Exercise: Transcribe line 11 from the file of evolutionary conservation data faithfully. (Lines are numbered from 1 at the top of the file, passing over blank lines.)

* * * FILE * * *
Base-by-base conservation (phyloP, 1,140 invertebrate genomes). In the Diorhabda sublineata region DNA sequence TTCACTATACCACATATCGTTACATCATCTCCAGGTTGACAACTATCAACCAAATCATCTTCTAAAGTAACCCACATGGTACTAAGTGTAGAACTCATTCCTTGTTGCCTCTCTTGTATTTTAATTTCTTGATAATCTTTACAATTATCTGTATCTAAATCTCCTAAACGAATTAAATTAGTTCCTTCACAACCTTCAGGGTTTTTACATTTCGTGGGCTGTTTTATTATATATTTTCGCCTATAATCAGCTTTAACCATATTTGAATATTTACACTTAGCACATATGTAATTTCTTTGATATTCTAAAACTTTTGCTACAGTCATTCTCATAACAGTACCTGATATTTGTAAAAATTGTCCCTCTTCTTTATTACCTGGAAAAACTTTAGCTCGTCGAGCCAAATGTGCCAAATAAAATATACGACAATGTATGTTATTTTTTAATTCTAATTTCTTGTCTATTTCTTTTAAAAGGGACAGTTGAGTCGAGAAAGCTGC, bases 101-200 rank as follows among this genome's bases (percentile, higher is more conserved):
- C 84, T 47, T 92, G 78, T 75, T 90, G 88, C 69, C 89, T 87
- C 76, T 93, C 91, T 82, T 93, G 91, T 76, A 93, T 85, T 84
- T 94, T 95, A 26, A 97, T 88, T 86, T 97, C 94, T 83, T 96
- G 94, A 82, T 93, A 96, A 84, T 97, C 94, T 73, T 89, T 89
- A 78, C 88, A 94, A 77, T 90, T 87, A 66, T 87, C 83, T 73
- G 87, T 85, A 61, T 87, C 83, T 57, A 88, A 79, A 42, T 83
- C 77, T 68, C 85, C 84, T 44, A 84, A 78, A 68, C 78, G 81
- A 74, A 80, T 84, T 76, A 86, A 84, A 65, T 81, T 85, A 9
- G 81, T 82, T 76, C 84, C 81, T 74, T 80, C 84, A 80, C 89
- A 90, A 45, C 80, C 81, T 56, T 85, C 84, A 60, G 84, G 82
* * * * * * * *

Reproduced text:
- A 90, A 45, C 80, C 81, T 56, T 85, C 84, A 60, G 84, G 82